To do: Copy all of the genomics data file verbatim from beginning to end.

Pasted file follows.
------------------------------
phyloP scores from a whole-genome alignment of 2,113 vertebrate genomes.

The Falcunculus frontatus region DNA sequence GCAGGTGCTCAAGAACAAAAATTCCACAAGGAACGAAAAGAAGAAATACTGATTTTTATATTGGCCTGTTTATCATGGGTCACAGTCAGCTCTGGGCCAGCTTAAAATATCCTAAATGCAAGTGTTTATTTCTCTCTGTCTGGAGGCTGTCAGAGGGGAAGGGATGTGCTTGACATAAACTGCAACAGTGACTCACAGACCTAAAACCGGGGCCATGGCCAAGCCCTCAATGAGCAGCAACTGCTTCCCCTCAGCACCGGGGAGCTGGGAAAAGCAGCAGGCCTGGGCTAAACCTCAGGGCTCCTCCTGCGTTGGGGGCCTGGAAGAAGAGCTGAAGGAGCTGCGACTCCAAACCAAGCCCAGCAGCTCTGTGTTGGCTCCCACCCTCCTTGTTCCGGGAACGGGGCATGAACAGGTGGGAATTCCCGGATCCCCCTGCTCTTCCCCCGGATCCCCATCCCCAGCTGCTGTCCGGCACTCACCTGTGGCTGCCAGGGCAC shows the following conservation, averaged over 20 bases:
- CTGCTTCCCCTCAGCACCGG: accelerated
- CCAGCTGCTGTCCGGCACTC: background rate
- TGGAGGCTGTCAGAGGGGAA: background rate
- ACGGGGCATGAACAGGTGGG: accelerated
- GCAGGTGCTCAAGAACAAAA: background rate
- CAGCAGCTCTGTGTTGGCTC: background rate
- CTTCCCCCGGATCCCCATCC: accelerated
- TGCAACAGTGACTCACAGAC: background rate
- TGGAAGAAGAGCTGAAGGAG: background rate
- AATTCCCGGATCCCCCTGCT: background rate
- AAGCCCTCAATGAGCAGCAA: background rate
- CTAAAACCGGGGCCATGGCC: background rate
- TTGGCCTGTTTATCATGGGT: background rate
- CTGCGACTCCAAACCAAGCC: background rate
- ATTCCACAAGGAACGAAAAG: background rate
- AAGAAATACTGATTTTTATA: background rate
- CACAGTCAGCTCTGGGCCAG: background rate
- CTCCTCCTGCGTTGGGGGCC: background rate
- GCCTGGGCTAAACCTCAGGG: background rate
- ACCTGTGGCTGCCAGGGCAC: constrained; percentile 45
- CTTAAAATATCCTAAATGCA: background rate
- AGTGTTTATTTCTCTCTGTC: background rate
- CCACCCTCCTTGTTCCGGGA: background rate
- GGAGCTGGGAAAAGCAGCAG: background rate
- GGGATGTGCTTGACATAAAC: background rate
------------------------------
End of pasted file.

phyloP scores from a whole-genome alignment of 2,113 vertebrate genomes.

The Falcunculus frontatus region DNA sequence GCAGGTGCTCAAGAACAAAAATTCCACAAGGAACGAAAAGAAGAAATACTGATTTTTATATTGGCCTGTTTATCATGGGTCACAGTCAGCTCTGGGCCAGCTTAAAATATCCTAAATGCAAGTGTTTATTTCTCTCTGTCTGGAGGCTGTCAGAGGGGAAGGGATGTGCTTGACATAAACTGCAACAGTGACTCACAGACCTAAAACCGGGGCCATGGCCAAGCCCTCAATGAGCAGCAACTGCTTCCCCTCAGCACCGGGGAGCTGGGAAAAGCAGCAGGCCTGGGCTAAACCTCAGGGCTCCTCCTGCGTTGGGGGCCTGGAAGAAGAGCTGAAGGAGCTGCGACTCCAAACCAAGCCCAGCAGCTCTGTGTTGGCTCCCACCCTCCTTGTTCCGGGAACGGGGCATGAACAGGTGGGAATTCCCGGATCCCCCTGCTCTTCCCCCGGATCCCCATCCCCAGCTGCTGTCCGGCACTCACCTGTGGCTGCCAGGGCAC shows the following conservation, averaged over 20 bases:
- CTGCTTCCCCTCAGCACCGG: accelerated
- CCAGCTGCTGTCCGGCACTC: background rate
- TGGAGGCTGTCAGAGGGGAA: background rate
- ACGGGGCATGAACAGGTGGG: accelerated
- GCAGGTGCTCAAGAACAAAA: background rate
- CAGCAGCTCTGTGTTGGCTC: background rate
- CTTCCCCCGGATCCCCATCC: accelerated
- TGCAACAGTGACTCACAGAC: background rate
- TGGAAGAAGAGCTGAAGGAG: background rate
- AATTCCCGGATCCCCCTGCT: background rate
- AAGCCCTCAATGAGCAGCAA: background rate
- CTAAAACCGGGGCCATGGCC: background rate
- TTGGCCTGTTTATCATGGGT: background rate
- CTGCGACTCCAAACCAAGCC: background rate
- ATTCCACAAGGAACGAAAAG: background rate
- AAGAAATACTGATTTTTATA: background rate
- CACAGTCAGCTCTGGGCCAG: background rate
- CTCCTCCTGCGTTGGGGGCC: background rate
- GCCTGGGCTAAACCTCAGGG: background rate
- ACCTGTGGCTGCCAGGGCAC: constrained; percentile 45
- CTTAAAATATCCTAAATGCA: background rate
- AGTGTTTATTTCTCTCTGTC: background rate
- CCACCCTCCTTGTTCCGGGA: background rate
- GGAGCTGGGAAAAGCAGCAG: background rate
- GGGATGTGCTTGACATAAAC: background rate